The Burning Key: Materialist Feminism in the Works of Joyce

Guest Poster: Hans von Ludwig, Department of Deconstruction, University of Illinois

1. Contexts of meaninglessness

The primary theme of the works of Joyce is the difference between class and society. In a sense, if neocapitalist narrative holds, we have to choose between Lyotardist narrative and the subdeconstructive paradigm of consensus. Foucault’s analysis of materialist feminism implies that the purpose of the participant is social comment.

Therefore, Cameron states that we have to choose between Debordist image and the neotextual paradigm of discourse. Many appropriations concerning the paradigm of dialectic class exist.

In a sense, the premise of neocapitalist narrative implies that context is a product of the collective unconscious, but only if materialist feminism is valid; otherwise, Sontag’s model of Debordist image is one of “Lacanist obscurity”, and hence fundamentally meaningless. Marx uses the term ‘neocapitalist narrative’ to denote the common ground between sexual identity and narrativity.

It could be said that the characteristic theme of McElwaine’s model of Debordist image is the role of the reader as observer. Debord uses the term ‘postcapitalist discourse’ to denote not situationism, but subsituationism.

2. Materialist feminism and cultural postcapitalist theory

“Class is part of the genre of consciousness,” says Sontag; however, according to Hubbard, it is not so much class that is part of the genre of consciousness, but rather the collapse, and some would say the fatal flaw, of class. Thus, the subject is contextualised into a semioticist socialism that includes sexuality as a reality. The primary theme of the works of Gaiman is the bridge between society and culture.

Therefore, Lacan promotes the use of materialist feminism to attack sexism. The main theme of Buxton’s analysis of Sartreist absurdity is a neodialectic whole.

But the example of neocapitalist narrative which is a central theme of Gaiman’s Death: The High Cost of Living emerges again in Neverwhere. The characteristic theme of the works of Gaiman is the rubicon, and eventually the meaninglessness, of constructive sexual identity.

3. Narratives of Absurdity

If one examines the pretextual paradigm of discourse, one is faced with a choice: either reject cultural postcapitalist theory or conclude that the task of the reader is significant form. However, if neocapitalist narrative holds, we have to choose between material discourse and the postcapitalist paradigm of narrative. Any number of narratives concerning neocapitalist narrative may be revealed.

“Society is unattainable,” says Foucault; however, according to la Fournier, it is not so much society that is unattainable, but rather the futility, and some would say the dialectic, of society. In a sense, Baudrillard uses the term ‘cultural postcapitalist theory’ to denote the role of the participant as reader. The premise of the semantic paradigm of consensus states that truth is intrinsically elitist.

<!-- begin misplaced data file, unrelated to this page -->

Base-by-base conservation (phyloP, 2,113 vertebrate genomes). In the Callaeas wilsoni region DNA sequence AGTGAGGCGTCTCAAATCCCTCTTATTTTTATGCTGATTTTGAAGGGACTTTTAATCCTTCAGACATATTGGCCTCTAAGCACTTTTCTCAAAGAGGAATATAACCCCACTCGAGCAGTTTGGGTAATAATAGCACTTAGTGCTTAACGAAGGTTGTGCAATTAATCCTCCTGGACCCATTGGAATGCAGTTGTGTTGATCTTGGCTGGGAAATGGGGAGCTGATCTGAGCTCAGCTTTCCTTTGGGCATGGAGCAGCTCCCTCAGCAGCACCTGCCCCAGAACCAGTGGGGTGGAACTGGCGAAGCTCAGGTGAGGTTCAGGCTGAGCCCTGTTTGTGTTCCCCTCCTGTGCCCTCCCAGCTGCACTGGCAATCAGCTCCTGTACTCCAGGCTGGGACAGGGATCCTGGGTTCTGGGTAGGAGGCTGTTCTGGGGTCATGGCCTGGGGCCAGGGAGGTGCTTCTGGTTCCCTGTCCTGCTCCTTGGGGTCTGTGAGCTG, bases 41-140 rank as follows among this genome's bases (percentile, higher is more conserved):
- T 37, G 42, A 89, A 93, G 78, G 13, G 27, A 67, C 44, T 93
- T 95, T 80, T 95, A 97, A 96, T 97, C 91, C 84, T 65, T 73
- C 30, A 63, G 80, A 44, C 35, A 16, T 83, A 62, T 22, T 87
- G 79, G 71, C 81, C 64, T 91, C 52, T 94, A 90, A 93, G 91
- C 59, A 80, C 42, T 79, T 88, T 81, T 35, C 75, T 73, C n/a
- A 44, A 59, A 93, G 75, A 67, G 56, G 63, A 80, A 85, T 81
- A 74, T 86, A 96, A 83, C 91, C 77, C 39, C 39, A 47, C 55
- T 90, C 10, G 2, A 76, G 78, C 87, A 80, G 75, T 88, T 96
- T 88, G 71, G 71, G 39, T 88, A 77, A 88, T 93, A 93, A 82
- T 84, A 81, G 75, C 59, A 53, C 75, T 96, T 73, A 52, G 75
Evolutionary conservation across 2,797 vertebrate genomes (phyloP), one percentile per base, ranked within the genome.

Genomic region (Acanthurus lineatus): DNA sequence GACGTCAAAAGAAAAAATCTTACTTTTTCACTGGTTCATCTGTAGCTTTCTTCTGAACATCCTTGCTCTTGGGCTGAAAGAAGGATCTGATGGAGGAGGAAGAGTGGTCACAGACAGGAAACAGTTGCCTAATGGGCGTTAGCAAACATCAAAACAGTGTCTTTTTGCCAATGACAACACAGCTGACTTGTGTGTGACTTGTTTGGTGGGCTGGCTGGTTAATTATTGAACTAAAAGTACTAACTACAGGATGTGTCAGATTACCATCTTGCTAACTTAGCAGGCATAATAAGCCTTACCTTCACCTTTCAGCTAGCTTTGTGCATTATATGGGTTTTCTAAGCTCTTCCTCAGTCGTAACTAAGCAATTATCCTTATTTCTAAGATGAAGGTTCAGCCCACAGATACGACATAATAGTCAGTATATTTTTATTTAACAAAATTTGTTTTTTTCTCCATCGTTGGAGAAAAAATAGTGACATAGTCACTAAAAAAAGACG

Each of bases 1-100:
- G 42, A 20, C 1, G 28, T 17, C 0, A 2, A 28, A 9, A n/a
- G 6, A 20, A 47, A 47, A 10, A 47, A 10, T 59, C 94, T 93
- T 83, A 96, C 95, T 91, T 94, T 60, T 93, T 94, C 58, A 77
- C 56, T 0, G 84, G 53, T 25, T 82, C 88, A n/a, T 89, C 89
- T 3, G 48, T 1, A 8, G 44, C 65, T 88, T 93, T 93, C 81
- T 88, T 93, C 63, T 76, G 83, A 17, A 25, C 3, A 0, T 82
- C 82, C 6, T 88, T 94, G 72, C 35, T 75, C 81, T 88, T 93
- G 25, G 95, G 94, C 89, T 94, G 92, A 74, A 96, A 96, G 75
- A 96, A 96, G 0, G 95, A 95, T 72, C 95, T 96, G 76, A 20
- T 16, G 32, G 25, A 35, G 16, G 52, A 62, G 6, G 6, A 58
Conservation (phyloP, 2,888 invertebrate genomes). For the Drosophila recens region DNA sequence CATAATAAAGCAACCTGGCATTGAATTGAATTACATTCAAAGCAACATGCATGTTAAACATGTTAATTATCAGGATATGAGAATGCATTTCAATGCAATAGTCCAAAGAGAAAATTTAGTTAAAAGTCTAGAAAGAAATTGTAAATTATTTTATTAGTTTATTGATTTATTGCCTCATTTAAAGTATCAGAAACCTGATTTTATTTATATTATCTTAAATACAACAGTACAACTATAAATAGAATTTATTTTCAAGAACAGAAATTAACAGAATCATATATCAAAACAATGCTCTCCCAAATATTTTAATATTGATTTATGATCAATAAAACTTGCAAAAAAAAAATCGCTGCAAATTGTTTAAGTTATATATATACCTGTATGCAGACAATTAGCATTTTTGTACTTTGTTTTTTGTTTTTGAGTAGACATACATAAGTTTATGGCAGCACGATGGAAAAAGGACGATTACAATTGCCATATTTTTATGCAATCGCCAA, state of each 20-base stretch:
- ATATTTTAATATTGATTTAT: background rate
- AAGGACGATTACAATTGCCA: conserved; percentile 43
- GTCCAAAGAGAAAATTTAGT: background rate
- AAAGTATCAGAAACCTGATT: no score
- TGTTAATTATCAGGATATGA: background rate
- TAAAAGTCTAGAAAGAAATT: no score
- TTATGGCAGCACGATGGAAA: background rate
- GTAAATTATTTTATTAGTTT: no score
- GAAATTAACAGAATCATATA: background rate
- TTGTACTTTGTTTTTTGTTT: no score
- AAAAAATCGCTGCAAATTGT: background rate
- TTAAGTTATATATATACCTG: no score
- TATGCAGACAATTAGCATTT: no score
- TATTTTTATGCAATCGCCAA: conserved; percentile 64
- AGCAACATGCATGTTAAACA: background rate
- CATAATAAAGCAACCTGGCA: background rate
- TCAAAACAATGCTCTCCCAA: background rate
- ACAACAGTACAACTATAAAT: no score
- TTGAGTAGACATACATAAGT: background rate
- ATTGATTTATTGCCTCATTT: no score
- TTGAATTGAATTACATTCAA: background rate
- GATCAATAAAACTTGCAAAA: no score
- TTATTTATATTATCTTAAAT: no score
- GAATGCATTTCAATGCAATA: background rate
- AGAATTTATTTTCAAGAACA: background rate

But the subject is interpolated into a neocapitalist narrative that includes consciousness as a reality. A number of appropriations concerning not theory per se, but subtheory exist.

In a sense, Finnis implies that the works of Gaiman are postmodern. Bataille uses the term ‘materialist feminism’ to denote the role of the participant as observer.

However, the main theme of Humphrey’s essay on neocapitalist narrative is a mythopoetical paradox. Derrida suggests the use of materialist feminism to modify and read art.

But the subject is contextualised into a predialectic narrative that includes consciousness as a whole. Neocapitalist narrative suggests that society has objective value.

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9 Comments

  1. April 1, 2011 at 11:11 am

  2. Phil Derksen said,

    April 1, 2011 at 11:16 am

    That’s what I’ve been trying to say for years!

  3. Jeff Cagle said,

    April 1, 2011 at 11:40 am

    “When I think of all the … glorble snop I’ve tried so hard to explain.
    They all look amused, and a little confused.

    Why can’t they see what I mean?
    It’s very snouffly.

    Nobody understands me, nobody febber nood
    Fibble-de-zean di naizzy,
    I hate being misunderstood.”

    — Sandra Boynton, as sung by Meryl Streep.

  4. Cris Dickason said,

    April 1, 2011 at 12:13 pm

    Adrian – Oh that Calvin!

    I think I detect non-genuine narrative that originated from a random text-generating program.

  5. greenbaggins said,

    April 1, 2011 at 1:16 pm

    Why, Chis, whatever would give you THAT idea? Aside from the obvious, I mean.

  6. Joel de Leon said,

    April 1, 2011 at 2:14 pm

    I’m either too ignorant to understand what this all means or this is an April Fool’s prank.

  7. greenbaggins said,

    April 1, 2011 at 5:53 pm

    It is the latter, Joel. I got it off a postmodern essay generator. It’s complete gobbledygook.

  8. April 2, 2011 at 2:41 am

    I knew it all the time, of course. (wink, wink)

  9. April 2, 2011 at 2:43 am

    Actually, Harry Blamires, the English literary critic who’s also a believer, wrote a very fine commentary on Joyce’s “Ulysses” about 40 years ago. He thinks it’s the finest novel of the 20th century. Even better, he wrote a VERY fine commentary on Milton’s “Paradise Lost” which I found fascinating. Blamire’s in his early 90s now.


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